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Top teams from world-renowned universities will compete at RoboCup 2010
Singapore, 6 May 2010 – Singaporeans will be able to watch the best robotics talent from prestigious schools such as Massachusetts Institute of Technology, Carnegie Mellon University and Osaka University in action next month (June) at RoboCup 2010.
The top teams are among robotics enthusiasts from over 40 countries including Germany, Japan, and China and as far as Slovenia, who have already registered to take part.
The world’s largest robotics and artificial intelligence (AI) event, touted as the “Olympics” in the industry, will make its Southeast Asia debut in Singapore at the week-long event from 19 to 25 June at Suntec City Convention Centre. The programme will include competitions, a symposium and exhibitions.
Jointly organised by Singapore Polytechnic (SP), Science Centre Singapore (SCS) and the Singapore Economic Development Board (EDB), RoboCup 2010 is testament to Singapore’s growing position as a regional Robotics and Intelligent Systems hub.
Mr Tan Hang Cheong, Co-chair for Steering Committee, RoboCup 2010 and Principal of Singapore Polytechnic said, “As the first polytechnic to offer tertiary robotics education, SP is proud to be a part of RoboCup 2010. Our students and staff are excited and enthusiastic about gaining valuable experience and cross-cultural exposure that will help them on academic and personal levels.
“The intellectual and cultural exchange with teams from leading educational institutions in the world will offer valuable experience and learning opportunities that help nurture the youth of today to become beacons of the future.”
Close to 4,000 competition participants and over 500 teams will pit their brains, brawns and skills against each other during the RoboCup competitions. The overwhelming response was driven by a hike in registration numbers from Asian countries such as Singapore, China and Japan.
Associate Professor Lim Tit Meng, Co-chair for Steering Committee, RoboCup 2010 and Chief Executive of Science Centre Singapore shared his views on the impact of RoboCup 2010 on Singapore’s robotics development, “Science and technology is an economic force and undoubtedly robotics is driving the next phase of growth. For the past decade, the Science Centre has been dedicatedly helping students and teachers pursue learning in robotics through programmes such as the National Junior Robotics Competition and RoboFest.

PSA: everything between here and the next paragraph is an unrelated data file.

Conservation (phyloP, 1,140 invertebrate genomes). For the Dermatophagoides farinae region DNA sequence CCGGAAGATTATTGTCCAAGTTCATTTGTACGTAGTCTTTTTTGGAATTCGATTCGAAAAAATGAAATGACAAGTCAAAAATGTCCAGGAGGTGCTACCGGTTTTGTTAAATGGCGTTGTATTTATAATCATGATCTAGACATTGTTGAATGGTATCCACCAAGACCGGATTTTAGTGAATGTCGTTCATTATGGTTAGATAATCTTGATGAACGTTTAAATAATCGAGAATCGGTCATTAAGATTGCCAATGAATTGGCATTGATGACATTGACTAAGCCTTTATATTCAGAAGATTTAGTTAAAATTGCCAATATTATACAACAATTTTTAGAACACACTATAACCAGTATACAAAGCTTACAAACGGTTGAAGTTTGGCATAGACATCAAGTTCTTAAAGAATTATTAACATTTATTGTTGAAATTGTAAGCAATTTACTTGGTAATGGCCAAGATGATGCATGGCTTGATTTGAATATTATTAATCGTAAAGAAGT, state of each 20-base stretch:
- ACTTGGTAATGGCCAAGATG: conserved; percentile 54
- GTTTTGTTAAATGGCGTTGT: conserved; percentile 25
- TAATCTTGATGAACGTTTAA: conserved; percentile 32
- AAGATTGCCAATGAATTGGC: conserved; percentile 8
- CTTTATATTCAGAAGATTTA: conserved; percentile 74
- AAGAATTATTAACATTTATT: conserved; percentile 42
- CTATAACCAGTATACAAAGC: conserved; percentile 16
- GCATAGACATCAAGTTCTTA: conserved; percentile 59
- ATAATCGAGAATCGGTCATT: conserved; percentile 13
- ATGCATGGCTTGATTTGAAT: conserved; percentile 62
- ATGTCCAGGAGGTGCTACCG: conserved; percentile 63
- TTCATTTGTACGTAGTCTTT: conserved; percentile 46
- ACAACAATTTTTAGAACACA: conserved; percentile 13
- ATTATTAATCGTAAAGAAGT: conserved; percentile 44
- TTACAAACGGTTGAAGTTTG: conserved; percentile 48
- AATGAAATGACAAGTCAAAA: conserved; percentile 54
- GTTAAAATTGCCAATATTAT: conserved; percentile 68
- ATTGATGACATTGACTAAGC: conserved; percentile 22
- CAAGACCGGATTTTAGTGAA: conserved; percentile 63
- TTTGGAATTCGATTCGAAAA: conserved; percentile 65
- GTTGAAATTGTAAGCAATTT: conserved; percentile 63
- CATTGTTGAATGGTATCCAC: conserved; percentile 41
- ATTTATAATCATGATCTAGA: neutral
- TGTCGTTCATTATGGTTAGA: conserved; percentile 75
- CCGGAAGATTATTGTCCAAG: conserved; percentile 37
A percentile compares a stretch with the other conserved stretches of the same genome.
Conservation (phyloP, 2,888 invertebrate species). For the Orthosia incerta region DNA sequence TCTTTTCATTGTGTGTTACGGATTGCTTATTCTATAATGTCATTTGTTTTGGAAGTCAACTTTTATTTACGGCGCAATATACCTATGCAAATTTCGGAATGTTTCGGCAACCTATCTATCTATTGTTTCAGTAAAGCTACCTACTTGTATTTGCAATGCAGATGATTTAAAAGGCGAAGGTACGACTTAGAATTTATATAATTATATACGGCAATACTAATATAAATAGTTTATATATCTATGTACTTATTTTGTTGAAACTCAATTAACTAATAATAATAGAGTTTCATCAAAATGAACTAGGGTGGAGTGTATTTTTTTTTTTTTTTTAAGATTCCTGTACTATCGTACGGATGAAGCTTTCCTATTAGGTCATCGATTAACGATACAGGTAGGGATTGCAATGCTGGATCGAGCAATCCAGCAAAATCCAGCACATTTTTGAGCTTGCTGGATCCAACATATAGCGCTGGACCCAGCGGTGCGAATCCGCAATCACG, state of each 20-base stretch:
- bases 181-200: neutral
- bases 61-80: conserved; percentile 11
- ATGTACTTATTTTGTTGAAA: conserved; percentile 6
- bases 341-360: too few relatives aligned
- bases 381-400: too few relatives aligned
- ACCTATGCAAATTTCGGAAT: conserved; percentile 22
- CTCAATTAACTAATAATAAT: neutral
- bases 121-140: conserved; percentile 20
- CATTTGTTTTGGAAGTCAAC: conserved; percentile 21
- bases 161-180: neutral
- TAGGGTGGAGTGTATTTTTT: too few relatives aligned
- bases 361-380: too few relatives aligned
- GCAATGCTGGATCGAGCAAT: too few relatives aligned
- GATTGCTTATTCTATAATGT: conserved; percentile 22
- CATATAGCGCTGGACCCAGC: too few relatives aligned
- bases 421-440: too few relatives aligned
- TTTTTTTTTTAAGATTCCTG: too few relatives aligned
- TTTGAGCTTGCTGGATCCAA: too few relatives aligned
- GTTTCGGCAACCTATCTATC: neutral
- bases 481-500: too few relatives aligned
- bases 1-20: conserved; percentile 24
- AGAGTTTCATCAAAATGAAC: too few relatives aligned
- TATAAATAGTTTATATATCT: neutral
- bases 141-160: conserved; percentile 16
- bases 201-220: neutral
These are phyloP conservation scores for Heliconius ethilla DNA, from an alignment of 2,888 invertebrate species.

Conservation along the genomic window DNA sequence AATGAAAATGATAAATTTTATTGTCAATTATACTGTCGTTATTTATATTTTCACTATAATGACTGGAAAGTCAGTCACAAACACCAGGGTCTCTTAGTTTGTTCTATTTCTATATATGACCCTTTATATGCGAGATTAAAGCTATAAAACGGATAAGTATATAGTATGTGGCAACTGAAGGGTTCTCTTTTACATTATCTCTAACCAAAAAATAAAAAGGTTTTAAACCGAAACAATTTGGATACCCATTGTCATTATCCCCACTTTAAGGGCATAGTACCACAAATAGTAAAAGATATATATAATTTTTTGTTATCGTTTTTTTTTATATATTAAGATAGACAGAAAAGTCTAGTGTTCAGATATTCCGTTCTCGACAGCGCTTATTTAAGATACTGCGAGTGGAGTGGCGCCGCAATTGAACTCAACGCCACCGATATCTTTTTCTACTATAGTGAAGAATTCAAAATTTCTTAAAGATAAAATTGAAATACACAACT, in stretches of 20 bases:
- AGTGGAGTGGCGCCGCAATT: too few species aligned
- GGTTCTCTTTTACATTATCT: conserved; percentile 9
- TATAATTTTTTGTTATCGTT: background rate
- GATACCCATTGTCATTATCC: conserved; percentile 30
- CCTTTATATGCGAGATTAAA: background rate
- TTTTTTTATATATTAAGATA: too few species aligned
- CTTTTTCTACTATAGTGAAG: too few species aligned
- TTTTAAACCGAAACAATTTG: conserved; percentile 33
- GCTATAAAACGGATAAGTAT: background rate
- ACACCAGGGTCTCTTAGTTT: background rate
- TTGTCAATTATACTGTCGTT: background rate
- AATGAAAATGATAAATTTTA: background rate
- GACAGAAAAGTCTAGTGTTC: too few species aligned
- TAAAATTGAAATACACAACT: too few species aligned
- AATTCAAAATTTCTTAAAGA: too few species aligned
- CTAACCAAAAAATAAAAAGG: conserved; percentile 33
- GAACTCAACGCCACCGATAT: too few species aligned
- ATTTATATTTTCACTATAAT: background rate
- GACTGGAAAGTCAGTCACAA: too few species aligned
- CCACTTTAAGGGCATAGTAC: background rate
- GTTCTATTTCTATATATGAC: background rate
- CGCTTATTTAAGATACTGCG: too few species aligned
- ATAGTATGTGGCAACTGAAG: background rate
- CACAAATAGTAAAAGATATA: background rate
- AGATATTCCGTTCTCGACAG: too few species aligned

“The discovery and research and development of robotics are best fuelled by synergistic exchanges of knowledge and expertise. An international event like RoboCup 2010 will open up countless avenues and untold opportunities for borderless learning. It will help promote the exchange of ideas and knowledge across countries and this will be highly beneficial for aspiring and veteran robot creators here in Singapore and around the world.”
Compared to the Asian robotics pioneers like Japan and Korea, Singapore first started using robotics just 20 years ago as a means to improve the quality and productivity of its manufacturing sector. Nonetheless, the island state emerged victorious after a rigorous selection process by the RoboCup Federation in Switzerland, beating many others to become the first Southeast Asian nation to host RoboCup.
Mr Jonathan Kua, Member, Steering Committee, RoboCup 2010 and Director, New Businesses, Singapore Economic Development Board believes RoboCup 2010 will inspire young minds and build their passion in science and technology. “The competition will give an opportunity for our young people to gain experience in building robotics systems and challenge them to think “out of the box” to develop solutions that will really work.
“RoboCup 2010 also serves to build mindshare for Singapore’s growing interest in service robotics -- focusing on improving productivity and safety of Robotics and Intelligent Systems solutions for the global market. The event will include an industry networking lunch, allowing companies to meet and exchange ideas.”
Besides the fun and games of the RoboCupSoccer, RoboCupRescue and RoboCupJunior competitions, the week-long activities also include discussions and propositions on everyday robotics applications. These include the RoboCup@Home segment which showcases domestic solutions, issues such as ageing and healthcare and search-and-rescue devices for emergencies like national disasters, earthquakes and other calamities.
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RoboCupTM (Originally known as Robot World Cup Initiative) is an international research and education initiative started in 1992 by RoboCup Federation. It aims to foster AI and intelligent robotics research by providing a standard platform where wide range of technologies can be integrated and examined, as well as being used for integrated project-oriented education.
The ultimate goal of the RoboCup project is to develop a team of fully autonomous humanoid robots that can play and win against the human world champion soccer team by 2050.
RoboCup chose the game of soccer as a central topic of research, aiming at innovations to be applied to socially significant problems and industries.
About RoboCup Federation
The RoboCup Federation is an international non-profit organization registered in Switzerland to organize international effort to promote science and technology using soccer games by robots and software agents.
By the mid-21st Century, it aims to have a team of fully autonomous humanoid robot soccer players playing against a human team in the World Cup, complying with the official rules of FIFA.
For more information, please visit www.robocup2010.org.
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